You’ll find few Liverpool fans discontent with the direction Jurgen Klopp has taken the club since replacing Brendan Rodgers, but after a Northwest derby in which the Reds conceded twice early on and then failed to find a response adequate enough to equalise, the Anfield gaffer’s key decisions on Saturday must inevitably come under the microscope.
Perhaps the most pivotal centred around the selection of defensive personnel. Jose Mourinho clearly identified a weakness down the right side of Liverpool’s defence and that was where United focused the majority of their attacking play in the first half, directly resulting in both goals as Romelu Lukaku twice beat Dejan Lovren in the air and Marcus Rashford twice capitalised on the space Trent Alexander-Arnold allowed by being sucked towards the ball.
Perhaps Klopp can rightly expect more from Lovren, a 28-year-old defender who should have done better. But Joel Matip was left on the bench and in addition to being a more reliable centre-back in general, he’s also three inches taller than the Serbian international and therefore surely the better candidate to contain Lukaku in the air.
Starting Trent Alexander-Arnold though, is considerably less excusable. The 19-year-old appeared overawed at Old Trafford and that was hardly surprising, considering his emotional connection to the derby as a Liverpool-born academy product. Tellingly, Alexander-Arnold failed to record a single dribble, shot, created chance, tackle or interception and was eventually hooked of in the 79th minute. Liverpool fans voted him and Lovren as the Reds’ worst performers on Saturday in our player ratings poll.
Of course, much of Klopp’s ethos centres around placing faith in young players, so it would be wrong to criticise him simply when one of Alexander-Arnold’s age makes a mistake. But fellow youngster Joe Gomez, who has shared the right-back berth with Alexander-Arnold this season, was available to Klopp as well – in fact, he was an unused substitute on Saturday – and as a far more defensive-minded full-back, he represented the more logical choice for an away clash against high-quality opposition.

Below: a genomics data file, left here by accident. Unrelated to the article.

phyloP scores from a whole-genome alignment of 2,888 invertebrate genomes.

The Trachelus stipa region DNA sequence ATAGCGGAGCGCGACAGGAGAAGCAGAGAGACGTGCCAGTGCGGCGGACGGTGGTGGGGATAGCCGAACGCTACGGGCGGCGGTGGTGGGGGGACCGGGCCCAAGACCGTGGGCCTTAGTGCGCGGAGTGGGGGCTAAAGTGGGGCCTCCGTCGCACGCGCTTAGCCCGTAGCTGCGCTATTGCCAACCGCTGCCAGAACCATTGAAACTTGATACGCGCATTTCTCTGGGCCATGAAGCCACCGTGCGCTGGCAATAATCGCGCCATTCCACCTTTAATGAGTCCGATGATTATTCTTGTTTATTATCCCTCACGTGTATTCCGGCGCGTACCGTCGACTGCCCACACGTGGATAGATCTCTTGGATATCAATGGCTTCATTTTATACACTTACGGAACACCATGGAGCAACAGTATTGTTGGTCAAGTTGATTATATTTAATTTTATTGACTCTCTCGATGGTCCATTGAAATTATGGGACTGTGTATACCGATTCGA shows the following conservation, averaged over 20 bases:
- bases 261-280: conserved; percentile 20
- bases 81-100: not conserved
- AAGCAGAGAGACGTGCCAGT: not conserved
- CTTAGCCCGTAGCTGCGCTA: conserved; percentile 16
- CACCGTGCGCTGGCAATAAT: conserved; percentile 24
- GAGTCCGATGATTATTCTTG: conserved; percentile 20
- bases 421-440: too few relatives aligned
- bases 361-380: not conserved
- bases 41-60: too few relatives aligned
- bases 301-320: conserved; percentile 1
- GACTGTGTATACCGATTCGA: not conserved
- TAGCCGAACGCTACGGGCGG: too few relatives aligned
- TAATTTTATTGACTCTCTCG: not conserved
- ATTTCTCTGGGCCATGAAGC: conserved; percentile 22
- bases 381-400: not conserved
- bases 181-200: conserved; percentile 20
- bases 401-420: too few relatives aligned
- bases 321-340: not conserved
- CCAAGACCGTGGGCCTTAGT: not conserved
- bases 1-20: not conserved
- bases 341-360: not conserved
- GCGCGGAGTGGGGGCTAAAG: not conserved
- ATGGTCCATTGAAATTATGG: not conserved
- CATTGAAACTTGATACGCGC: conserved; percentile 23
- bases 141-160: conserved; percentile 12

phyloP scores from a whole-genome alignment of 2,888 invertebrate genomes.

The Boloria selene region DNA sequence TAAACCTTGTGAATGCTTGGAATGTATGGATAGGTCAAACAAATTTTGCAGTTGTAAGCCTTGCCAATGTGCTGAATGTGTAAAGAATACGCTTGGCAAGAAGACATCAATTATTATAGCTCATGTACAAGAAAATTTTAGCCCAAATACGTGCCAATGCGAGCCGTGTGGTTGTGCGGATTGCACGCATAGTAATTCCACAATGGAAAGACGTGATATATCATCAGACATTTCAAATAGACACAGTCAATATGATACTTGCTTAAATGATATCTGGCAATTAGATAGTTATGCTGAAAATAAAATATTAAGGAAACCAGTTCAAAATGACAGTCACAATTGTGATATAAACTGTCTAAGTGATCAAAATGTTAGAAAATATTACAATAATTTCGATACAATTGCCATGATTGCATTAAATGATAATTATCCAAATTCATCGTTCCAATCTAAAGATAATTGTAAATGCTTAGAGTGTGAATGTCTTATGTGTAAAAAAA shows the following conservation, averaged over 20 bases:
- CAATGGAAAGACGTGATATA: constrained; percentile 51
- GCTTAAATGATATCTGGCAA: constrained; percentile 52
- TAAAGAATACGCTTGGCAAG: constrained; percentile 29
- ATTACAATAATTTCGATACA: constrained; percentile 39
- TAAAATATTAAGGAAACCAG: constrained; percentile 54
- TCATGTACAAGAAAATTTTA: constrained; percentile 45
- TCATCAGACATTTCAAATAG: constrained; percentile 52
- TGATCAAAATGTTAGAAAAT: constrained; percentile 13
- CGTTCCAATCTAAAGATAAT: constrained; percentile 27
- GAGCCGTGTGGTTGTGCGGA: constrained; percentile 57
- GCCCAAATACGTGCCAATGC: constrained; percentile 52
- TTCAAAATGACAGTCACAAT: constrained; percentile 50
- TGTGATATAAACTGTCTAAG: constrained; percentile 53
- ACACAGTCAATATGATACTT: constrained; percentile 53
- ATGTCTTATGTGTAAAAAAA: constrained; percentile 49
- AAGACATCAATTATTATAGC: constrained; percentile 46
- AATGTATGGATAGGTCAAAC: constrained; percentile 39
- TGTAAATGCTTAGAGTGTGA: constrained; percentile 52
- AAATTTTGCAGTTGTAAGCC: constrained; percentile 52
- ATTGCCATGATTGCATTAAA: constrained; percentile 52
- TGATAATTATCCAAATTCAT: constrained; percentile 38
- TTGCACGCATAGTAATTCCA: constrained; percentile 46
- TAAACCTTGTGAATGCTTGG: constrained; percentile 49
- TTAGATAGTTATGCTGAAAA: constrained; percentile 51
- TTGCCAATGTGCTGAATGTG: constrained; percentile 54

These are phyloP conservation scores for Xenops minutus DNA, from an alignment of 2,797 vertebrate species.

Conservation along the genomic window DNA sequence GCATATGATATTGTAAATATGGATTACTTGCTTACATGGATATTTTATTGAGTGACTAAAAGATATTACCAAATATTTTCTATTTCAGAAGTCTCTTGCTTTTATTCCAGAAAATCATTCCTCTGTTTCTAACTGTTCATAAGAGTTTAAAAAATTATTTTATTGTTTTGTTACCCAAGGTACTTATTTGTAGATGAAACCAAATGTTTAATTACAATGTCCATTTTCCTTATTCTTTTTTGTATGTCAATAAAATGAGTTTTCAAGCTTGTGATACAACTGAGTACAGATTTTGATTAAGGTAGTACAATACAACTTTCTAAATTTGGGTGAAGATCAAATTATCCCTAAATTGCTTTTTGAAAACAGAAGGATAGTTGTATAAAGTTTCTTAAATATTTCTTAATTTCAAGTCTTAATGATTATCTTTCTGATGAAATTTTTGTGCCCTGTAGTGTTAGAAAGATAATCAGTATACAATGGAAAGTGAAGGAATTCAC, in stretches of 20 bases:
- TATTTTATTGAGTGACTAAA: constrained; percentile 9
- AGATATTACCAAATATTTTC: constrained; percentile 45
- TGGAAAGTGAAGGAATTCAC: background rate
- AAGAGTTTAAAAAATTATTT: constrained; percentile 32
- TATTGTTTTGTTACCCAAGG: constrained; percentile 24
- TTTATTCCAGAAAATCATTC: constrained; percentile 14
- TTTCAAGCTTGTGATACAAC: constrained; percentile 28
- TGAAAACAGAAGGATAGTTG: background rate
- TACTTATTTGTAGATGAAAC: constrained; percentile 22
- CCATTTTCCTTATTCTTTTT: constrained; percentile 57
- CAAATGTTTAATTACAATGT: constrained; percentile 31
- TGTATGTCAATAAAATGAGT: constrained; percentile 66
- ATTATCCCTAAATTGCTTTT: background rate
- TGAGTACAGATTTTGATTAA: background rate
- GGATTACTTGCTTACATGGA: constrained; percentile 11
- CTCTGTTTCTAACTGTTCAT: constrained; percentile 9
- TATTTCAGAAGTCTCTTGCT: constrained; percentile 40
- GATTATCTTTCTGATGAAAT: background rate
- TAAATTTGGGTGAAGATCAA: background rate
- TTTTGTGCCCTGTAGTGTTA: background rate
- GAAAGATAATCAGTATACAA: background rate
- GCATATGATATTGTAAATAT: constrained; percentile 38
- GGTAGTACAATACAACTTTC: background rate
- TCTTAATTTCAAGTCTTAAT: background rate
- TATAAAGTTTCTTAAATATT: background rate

After all, even if Jose Mourinho hadn’t fielded Rashford on Saturday, the left wing slot would have been filled by Alexis Sanchez instead; judging by Alexander-Arnold’s performance at Old Trafford, the Chilean would have given him an equally torrid time as the brace-bagging England forward.
Perhaps an even bigger error on Klopp’s part, however, is how he failed to truly change the game in the second half. Although Liverpool dominated possession and put United under considerable pressure, he still essentially allowed his side to play into Mourinho’s hands.
The game became increasingly narrow and all three of the substitutes that came on – Georginio Wijnaldum, Adam Lallana and Dominic Solanke – were players who instinctively look to impact in central areas. It was crucially telling that, despite their complete control of the ball, Liverpool could only find the net through an Eric Bailly own goal.
Of course, we are talking about just one match in which United were at something close to their ruthlessly efficient and pragmatic best. This is only the second time Klopp has lost to Mourinho, and just the first time since he first arrived in the Premier League. Considering the Portuguese’s undoubted tactical ability, especially in this calibre of game, it was inevitable Klopp would come up short against him somewhere down the line.
But if Liverpool intend to compete with Manchester City for the Premier League title next season, these kinds of decisions could well be the difference between the Reds being genuine contenders and mere also-rans.